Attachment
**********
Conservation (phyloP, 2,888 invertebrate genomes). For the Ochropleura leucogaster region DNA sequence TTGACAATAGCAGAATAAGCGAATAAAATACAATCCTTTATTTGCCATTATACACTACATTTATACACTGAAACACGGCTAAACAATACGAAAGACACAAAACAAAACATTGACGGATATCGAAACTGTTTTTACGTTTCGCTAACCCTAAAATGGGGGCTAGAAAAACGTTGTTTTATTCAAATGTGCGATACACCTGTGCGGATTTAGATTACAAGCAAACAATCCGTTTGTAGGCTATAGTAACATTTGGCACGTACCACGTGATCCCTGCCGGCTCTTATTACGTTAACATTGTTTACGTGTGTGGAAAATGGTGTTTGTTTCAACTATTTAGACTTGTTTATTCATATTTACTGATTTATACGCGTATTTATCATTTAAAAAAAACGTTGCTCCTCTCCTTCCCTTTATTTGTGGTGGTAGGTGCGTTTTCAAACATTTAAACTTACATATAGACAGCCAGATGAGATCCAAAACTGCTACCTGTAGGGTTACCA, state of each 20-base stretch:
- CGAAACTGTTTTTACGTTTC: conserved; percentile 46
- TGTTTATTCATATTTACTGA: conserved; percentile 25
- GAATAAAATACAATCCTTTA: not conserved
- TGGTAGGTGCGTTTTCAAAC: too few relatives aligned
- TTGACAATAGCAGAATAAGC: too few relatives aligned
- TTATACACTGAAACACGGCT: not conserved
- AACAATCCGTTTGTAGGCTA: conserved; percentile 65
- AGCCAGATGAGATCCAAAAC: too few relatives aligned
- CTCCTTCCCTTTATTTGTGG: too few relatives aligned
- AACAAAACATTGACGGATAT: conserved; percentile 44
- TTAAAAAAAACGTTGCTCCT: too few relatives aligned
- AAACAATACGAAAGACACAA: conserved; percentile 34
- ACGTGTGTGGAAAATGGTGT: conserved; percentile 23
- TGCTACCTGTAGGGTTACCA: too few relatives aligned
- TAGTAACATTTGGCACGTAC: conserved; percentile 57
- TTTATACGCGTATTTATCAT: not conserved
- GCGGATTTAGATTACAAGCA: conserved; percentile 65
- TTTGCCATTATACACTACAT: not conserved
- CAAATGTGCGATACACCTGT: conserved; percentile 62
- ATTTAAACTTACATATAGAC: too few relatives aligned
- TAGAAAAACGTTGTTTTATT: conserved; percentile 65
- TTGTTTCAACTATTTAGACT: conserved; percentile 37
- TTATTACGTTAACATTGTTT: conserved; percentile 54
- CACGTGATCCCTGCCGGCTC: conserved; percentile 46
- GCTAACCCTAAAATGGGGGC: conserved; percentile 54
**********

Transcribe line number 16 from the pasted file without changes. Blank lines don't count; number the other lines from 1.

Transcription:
- TAGTAACATTTGGCACGTAC: conserved; percentile 57